Feeling worried about money? You’re not alone. Three quarters of working Americans (74%) say they are stressed about their personal finances these days, according to the latest CNBC Your Money Survey.

Berna Anat, financial educator and author of “Money Out Loud – All the Financial Stuff No One Taught Us,” says that the first signs of financial stress tend to show up in your body:A licensed therapist once taught me to notice financial stress in my body, since our bodies are so good at telling us things before our brain can understand.”

When you think about the word money or imagine yourself opening your bank account, what do you notice? “Are you clenching your jaw, or holding your breath; do you notice a twinge in your shoulders, or a pressure on your chest? If you could imagine those parts of your body talking, what would they say?” says Anat.

Other indicators that financial stress is negatively affecting your mental health include avoiding your money – say, when you avoid opening your credit card statement. “I pay attention to moments where I avoid my money,” adds Anat. “I try to remember that I’m avoiding my money not because I’m negligent or a bad person, but because I don’t feel resourced enough to face it.”

In other words, feeling ashamed about your money situation or beating yourself up for avoiding financial issues is counterproductive. Here are four powerful strategies to help you cope with financial stress.

1. Unpack your money story

Ready to face your finances? Your first instinct may be to binge-watch personal finance YouTube videos or download a budgeting app. These things are helpful, of course, but they won’t be as powerful as unpacking your “money story,” as Anat puts it.

“Money is incredibly personal, and how we feel about money is tied up in our identities, our cultures, our religions, and especially our upbringings. Going straight to budgeting tips or debt hacks might feel good as a quick fix for a while, but eventually, our humanness will kick in, our ‘bad’ habits will pop back up, and if we haven’t unpacked our emotional history with money, we’ll blame ourselves and compound the stress.”

The first question you should ask yourself is “What are my beliefs and habits around money, and where did I learn that?” Connecting the dots between the way money was dealt with in your family of origin and your current relationship with money can help you create new, more helpful beliefs and behaviors. It will only make personal finance tips and tricks more effective.

2. Seek social and professional support

“The one thing we’re all missing from our financial lives is social support. We’re trained to see money as a shameful solo sport, something you need to figure out by yourself, in secret. In reality, community is the answer to everything,” says Anat.

You don’t have to deal with financial stress by yourself. Talk to a trusted friend – you may just find out that you’re in the same boat and have similar goals. Why not keep each other accountable and cheer each other on?

Professional help may be a good idea as well. A therapist can help you manage stress and address challenges like emotional spending. A financial advisor can help you find more effective ways to manage your funds or consolidate debt. Additionally, there are free resources out there to feel supported on your financial journey.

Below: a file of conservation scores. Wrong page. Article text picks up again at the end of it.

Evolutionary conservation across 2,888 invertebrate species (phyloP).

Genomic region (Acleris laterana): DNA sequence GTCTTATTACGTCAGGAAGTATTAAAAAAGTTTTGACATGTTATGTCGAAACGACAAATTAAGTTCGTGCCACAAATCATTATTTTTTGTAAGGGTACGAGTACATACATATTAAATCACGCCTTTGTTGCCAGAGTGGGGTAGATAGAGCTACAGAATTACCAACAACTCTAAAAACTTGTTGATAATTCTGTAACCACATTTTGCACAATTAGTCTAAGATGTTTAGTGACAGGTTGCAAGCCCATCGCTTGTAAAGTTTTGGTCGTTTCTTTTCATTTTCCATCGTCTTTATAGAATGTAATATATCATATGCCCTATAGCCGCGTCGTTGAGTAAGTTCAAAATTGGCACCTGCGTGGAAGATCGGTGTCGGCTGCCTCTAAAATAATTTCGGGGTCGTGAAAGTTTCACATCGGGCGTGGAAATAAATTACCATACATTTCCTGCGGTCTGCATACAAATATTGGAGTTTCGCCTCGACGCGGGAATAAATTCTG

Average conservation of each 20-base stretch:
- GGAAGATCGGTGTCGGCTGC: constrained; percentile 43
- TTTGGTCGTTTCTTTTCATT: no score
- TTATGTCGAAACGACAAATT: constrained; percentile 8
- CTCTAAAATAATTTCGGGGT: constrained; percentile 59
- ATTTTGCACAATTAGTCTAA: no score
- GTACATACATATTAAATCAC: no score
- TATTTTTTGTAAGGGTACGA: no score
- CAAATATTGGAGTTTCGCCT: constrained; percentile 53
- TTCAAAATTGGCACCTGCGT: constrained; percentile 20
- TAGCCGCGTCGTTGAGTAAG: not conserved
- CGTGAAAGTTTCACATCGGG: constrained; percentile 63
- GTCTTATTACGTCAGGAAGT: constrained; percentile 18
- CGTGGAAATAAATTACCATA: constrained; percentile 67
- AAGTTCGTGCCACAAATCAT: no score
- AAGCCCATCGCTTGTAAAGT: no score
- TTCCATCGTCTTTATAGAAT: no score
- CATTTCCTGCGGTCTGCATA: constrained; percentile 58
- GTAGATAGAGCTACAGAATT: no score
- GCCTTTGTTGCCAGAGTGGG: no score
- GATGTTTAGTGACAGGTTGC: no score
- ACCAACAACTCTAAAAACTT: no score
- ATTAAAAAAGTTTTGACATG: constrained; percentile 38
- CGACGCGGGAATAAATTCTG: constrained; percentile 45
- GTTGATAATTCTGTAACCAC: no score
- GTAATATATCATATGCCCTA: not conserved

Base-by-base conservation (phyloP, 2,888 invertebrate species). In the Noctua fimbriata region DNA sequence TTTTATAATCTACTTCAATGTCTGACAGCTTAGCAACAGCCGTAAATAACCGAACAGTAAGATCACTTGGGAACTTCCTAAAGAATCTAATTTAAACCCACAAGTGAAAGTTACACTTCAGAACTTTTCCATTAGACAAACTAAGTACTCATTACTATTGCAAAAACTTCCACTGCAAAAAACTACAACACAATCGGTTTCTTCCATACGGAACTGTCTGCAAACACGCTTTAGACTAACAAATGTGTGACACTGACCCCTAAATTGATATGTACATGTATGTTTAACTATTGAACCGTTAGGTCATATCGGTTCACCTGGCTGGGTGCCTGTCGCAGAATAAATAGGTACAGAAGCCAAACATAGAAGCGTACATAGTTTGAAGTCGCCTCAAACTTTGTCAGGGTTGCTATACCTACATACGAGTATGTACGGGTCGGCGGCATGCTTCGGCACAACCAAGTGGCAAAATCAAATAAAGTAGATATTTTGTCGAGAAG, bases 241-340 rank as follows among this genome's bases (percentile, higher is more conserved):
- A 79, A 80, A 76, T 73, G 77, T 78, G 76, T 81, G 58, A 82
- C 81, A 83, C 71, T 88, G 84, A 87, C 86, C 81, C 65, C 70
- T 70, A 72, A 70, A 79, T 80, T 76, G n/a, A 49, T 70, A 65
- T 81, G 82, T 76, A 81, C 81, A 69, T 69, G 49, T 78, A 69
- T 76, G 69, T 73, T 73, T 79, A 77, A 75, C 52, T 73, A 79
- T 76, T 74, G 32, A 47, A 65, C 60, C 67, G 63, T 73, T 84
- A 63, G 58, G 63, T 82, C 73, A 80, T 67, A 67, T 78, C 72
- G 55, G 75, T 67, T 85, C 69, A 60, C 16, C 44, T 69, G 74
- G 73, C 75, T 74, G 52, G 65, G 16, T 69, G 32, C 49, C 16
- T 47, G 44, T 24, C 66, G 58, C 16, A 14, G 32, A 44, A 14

For instance, Anat is part of a board of financial educators who have partnered with Secret Deodorant to help compile free resources to break down barriers to financial freedom.

3. Have regular money dates

Have you ever thought of dating your money? “You’ve got to have a regular time to deal with your money, either every week or every other week. Consider it a money date, like a therapy session or a doctors’ appointment,” recommends Anat.

“Waiting until the stress builds up or catastrophe hits is only going to deepen your fear of money, but having a designated, regular time to look at your money life will help you adjust your money life as it changes.”

This can also be your time to learn about finances, from reading a book you previously didn’t have time to read to listening to a podcast episode from your favorite personal finance influencer.

4. Use financial planning to become more resilient

The only constant in life is change. Financial preparedness can help make you more resilient to financial stress. “To me, financial freedom means not just being prepared for how my financial life runs now, but for the twists and turns it could take in the future,” says Anat.

For Anat, financial planning looks like having a budget plan for her current paycheck as well as a backup budget plan in the event of a sudden pay cut or job loss.

“In the event of an emergency, I already know Future Me is stressed, and the last thing she’ll want to do is draw up a new budget. Preparedness is all about making it easier for Future Me to make decisions.”

You may feel stressed about the idea of planning for anything if you’re living from paycheck to paycheck and struggling to make ends meet. But if you adopt the strategies above and start making plans regardless of your current situation, even the tiniest bit of progress towards a goal like an emergency fund can help relieve some of your stress.

Bottom line

Financial stress affects your mental health – and it’s also becoming a problem for many Americans. While there are plenty of external circumstances you can’t control, taking a few intentional steps towards tackling financial stress can bring relief (and even make you hopeful about the future).